So different in background, so opposed in interest, you would not find our kind elsewhere on the earth or anywhere in human history. As a nation we have succeeded, not because we struggle with one another, but because we somehow have learned to recognize that the single issue that will always call us to arms is one that requires the defense of each other - a defense against the aggression that strikes at the heart of the American experience and endangers our freedom and ability to self-govern.
On common ground at a unique research center high in the Montana Rockies, a struggling group of Americans, who you are unlikely to know and will probably never meet, have begun a battle. A battle to protect all of us from the selfish interests that strip us of the most crucial component in our struggle to self-govern -- access to abundant, accurate, and relevant information.
Here at Vote Smart, Americans young and old volunteer their time, take no money from special interest groups, and have committed themselves to an extraordinary effort that, if successful, will provide their fellow citizens with the tools for a reemergence of political power not known for half a century. Their idea is one you may have thought of yourself. It is a deceptively simple concept but enormously difficult to achieve and would not be possible without the collaboration of citizens willing to lay their partisan differences aside for this one crucial task.
Picture this: thousands of citizens (conservative and liberal alike) working together, spending endless hours researching the backgrounds and records of thousands of political candidates and elected officials to discover their voting records, campaign contributions, public statements, biographical data (including their work history) and evaluations of them generated by over 400 national and 1300 state special interest groups. Every election these volunteers test each candidate's willingness to provide citizens with their positions on the issues they will most likely face if elected through the Political Courage Test.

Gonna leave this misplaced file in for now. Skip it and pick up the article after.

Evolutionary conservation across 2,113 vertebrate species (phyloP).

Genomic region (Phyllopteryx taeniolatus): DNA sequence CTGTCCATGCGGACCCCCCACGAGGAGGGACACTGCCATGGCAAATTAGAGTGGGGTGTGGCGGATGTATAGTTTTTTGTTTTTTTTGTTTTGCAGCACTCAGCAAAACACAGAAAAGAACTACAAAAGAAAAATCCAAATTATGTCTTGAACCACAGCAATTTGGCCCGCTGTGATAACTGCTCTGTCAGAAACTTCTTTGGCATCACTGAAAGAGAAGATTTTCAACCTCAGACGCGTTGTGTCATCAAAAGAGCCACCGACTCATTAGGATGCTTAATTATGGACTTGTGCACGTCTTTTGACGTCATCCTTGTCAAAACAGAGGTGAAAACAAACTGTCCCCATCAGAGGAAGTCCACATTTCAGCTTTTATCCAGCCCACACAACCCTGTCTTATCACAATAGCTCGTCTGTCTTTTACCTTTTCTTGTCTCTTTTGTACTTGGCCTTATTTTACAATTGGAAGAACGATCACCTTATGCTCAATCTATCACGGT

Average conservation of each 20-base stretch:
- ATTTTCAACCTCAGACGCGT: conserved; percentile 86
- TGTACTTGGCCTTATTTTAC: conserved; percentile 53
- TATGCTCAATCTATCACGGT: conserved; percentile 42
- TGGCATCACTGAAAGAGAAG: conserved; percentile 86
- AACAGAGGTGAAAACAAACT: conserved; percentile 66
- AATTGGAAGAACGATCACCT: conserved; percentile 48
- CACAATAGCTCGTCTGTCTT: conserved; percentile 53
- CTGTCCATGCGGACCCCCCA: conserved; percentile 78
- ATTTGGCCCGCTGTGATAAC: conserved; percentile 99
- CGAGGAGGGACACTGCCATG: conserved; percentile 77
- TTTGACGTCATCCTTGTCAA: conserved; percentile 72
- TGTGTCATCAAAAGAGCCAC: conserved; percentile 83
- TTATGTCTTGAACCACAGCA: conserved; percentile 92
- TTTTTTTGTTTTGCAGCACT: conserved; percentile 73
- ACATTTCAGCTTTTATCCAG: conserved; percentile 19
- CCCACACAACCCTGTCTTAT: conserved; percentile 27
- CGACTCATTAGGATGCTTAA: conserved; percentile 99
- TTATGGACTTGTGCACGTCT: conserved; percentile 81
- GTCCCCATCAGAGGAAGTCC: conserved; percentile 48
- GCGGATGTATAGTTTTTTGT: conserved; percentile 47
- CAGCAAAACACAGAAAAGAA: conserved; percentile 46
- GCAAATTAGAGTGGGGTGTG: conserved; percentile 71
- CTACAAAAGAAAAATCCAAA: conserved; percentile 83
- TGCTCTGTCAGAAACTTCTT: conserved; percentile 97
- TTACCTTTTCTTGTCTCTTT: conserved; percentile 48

This project is an historic undertaking. Citizens come together, not in selfish interest or to support one candidate over another, but to defend democracy. It is an extraordinary gathering of people committed to one purpose: to strengthen the most essential component of democracy -- access to information -- even as it suffers grave attacks from candidates and political parties, many who are now willing to manipulate information and deceive voters.
In essence, what Vote Smart's interns and volunteers have done is ensure that tolerance will no longer be the only option available to the millions of us who are tormented by the issueless rhetoric and often misleading attacks that define contemporary American politics.
Most of us at Vote Smart are not paid and those who are receive only minimal salaries to cover living expenses. We will not accept funding from corporations, PACs or any organization that support or oppose candidates or issues. This effort will be financed by you and other Americans or not at all. Although we could sure use your help, YOU DO NOT NEED TO HELP US IN ANY WAY. Our programs and services are free to all Americans.
All of us realize that the mudslinging tactics once associated only with the crudest kinds of local politics now characterize virtually all campaigns and have stripped us of the most crucial component in our struggle to self-govern: access to abundant, accurate and relevant information about those who govern us and those who wish to replace those who do.Help Us If You can
Every candidate and elected official from President to local government can be easily and instantly accessed through the Voter's Self-Defense System:
Project members are able to earmark their contributions to specific Project programs they wish their money to be spent on. The staff is prohibited from spending their money on programs they have not earmarked their funds for.
Once each year the staff is able to suggest changes, additions and/or deletions to the basic Project programs. Those suggested changes are then reviewed by the board who can make only tentative decisions. Those tentative decisions are then given to all board members not in attendance. The entire board then has six weeks to voice any concerns or objections. After six weeks, if there are no concerns, or all those stated have been remedied, the changes are adopted.